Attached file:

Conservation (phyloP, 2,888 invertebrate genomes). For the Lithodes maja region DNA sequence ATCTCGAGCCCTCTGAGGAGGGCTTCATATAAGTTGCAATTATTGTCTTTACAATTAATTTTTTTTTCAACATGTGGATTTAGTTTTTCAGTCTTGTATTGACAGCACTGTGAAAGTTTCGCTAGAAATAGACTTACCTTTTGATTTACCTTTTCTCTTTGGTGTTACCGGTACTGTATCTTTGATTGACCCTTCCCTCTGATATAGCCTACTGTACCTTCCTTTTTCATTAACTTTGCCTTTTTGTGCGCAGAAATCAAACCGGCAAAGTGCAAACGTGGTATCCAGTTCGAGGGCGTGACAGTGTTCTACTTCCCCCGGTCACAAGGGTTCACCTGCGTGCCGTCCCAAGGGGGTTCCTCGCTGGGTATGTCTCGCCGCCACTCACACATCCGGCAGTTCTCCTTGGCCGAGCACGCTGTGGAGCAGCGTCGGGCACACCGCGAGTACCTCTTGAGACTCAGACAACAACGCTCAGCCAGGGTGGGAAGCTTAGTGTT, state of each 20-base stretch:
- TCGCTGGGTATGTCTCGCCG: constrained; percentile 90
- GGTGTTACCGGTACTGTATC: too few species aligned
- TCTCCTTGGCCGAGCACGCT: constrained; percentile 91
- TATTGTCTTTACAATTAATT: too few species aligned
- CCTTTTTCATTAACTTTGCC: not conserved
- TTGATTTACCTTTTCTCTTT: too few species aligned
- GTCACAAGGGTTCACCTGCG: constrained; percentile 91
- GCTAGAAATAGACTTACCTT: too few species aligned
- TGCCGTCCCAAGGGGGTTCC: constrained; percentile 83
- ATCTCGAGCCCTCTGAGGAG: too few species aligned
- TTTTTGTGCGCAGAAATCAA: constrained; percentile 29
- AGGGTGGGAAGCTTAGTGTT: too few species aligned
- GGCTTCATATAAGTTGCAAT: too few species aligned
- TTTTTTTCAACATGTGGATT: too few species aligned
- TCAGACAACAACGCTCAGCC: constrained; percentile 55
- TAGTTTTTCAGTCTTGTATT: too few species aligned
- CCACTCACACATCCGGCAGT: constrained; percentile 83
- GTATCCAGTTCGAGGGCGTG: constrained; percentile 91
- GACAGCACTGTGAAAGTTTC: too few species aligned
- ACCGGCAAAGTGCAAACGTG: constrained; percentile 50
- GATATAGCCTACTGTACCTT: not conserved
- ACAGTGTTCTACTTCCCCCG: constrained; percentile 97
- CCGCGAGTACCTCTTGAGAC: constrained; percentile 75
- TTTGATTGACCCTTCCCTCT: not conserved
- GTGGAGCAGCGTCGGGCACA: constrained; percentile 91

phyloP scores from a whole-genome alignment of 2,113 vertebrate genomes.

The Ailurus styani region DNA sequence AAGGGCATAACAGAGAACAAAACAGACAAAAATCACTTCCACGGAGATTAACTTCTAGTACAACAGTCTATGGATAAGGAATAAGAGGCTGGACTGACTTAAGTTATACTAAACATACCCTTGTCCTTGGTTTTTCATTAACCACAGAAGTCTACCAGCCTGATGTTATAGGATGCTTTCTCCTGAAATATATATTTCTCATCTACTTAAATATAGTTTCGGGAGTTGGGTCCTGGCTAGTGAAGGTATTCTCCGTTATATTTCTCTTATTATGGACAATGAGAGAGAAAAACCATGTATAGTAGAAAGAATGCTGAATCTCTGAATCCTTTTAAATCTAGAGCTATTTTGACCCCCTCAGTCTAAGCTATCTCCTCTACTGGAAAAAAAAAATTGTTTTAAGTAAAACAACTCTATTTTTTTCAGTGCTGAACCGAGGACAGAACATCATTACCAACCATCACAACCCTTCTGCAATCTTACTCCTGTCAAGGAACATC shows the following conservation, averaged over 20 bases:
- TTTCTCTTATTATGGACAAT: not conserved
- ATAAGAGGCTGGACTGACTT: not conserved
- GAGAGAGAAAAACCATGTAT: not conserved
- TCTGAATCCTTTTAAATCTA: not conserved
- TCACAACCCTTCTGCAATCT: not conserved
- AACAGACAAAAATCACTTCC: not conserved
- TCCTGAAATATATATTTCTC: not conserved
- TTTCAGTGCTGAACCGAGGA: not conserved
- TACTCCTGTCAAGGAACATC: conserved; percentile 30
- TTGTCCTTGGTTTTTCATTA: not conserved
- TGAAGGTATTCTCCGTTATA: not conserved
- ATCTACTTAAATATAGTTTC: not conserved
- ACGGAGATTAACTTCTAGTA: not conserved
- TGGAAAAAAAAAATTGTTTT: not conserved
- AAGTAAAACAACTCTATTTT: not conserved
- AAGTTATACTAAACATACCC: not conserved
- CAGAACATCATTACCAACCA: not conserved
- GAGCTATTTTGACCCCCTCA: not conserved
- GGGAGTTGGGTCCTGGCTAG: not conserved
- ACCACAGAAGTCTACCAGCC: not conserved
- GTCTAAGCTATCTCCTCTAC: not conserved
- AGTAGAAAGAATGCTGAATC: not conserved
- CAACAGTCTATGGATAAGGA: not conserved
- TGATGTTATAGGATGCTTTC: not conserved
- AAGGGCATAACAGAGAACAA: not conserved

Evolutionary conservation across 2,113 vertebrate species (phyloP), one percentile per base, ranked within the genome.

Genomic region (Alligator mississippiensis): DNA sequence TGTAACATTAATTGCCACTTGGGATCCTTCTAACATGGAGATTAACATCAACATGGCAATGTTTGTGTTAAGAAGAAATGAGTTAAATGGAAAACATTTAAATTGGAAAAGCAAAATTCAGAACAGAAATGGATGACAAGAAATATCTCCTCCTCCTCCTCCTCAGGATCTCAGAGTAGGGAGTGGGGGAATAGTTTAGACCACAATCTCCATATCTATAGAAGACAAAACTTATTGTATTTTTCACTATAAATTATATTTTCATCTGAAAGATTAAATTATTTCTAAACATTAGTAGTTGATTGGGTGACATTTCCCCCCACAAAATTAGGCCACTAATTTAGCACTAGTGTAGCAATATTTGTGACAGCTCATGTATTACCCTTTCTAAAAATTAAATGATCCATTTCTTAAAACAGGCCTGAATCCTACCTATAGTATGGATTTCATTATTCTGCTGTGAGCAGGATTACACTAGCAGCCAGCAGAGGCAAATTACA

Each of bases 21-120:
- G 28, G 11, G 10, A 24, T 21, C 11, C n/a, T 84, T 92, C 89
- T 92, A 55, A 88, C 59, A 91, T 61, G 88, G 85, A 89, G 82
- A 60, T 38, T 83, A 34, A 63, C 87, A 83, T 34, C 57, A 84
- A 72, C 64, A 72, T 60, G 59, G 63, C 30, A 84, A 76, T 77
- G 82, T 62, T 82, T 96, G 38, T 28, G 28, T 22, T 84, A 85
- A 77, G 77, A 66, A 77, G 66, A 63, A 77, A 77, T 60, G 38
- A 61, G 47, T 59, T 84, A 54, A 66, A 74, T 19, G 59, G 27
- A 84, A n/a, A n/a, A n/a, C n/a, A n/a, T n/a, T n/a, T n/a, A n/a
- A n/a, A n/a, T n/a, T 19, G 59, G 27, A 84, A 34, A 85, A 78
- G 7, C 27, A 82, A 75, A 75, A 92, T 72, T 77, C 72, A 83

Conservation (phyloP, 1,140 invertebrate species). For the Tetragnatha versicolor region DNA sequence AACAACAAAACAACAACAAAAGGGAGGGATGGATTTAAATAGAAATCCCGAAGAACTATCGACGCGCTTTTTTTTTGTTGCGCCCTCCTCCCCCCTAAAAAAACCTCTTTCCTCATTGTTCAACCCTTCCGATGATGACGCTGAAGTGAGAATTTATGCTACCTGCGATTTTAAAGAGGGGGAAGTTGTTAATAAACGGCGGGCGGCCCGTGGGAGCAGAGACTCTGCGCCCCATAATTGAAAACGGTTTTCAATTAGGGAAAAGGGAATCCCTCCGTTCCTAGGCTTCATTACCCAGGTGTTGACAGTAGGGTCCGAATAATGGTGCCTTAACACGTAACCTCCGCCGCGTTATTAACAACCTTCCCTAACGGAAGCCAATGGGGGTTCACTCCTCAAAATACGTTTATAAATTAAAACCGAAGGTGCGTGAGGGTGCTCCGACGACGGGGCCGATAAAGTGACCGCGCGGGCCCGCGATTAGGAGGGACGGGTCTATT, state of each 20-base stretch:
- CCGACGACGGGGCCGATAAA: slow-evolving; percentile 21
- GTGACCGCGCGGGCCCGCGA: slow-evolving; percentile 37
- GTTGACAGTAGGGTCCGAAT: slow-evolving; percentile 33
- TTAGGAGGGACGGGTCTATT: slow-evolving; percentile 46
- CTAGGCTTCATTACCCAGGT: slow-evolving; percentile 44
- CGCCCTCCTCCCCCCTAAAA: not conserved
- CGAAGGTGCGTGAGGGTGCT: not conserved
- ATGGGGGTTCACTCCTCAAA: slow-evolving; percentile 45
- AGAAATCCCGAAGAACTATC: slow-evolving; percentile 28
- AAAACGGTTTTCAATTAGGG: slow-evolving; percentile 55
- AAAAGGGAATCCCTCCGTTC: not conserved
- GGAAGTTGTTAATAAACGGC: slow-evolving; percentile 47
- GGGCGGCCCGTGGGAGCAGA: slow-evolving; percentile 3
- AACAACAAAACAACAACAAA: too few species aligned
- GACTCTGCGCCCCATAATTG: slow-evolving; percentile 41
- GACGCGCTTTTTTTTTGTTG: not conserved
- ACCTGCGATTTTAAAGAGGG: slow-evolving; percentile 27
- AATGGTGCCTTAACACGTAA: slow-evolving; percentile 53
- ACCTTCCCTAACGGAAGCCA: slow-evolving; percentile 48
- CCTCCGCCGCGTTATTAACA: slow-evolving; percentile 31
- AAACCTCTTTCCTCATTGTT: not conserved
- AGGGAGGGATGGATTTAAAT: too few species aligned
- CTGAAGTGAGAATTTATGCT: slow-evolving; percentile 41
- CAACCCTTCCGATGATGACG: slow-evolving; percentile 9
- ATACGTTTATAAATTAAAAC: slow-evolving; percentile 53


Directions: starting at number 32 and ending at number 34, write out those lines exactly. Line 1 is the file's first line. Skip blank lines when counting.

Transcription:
- TCTGAATCCTTTTAAATCTA: not conserved
- TCACAACCCTTCTGCAATCT: not conserved
- AACAGACAAAAATCACTTCC: not conserved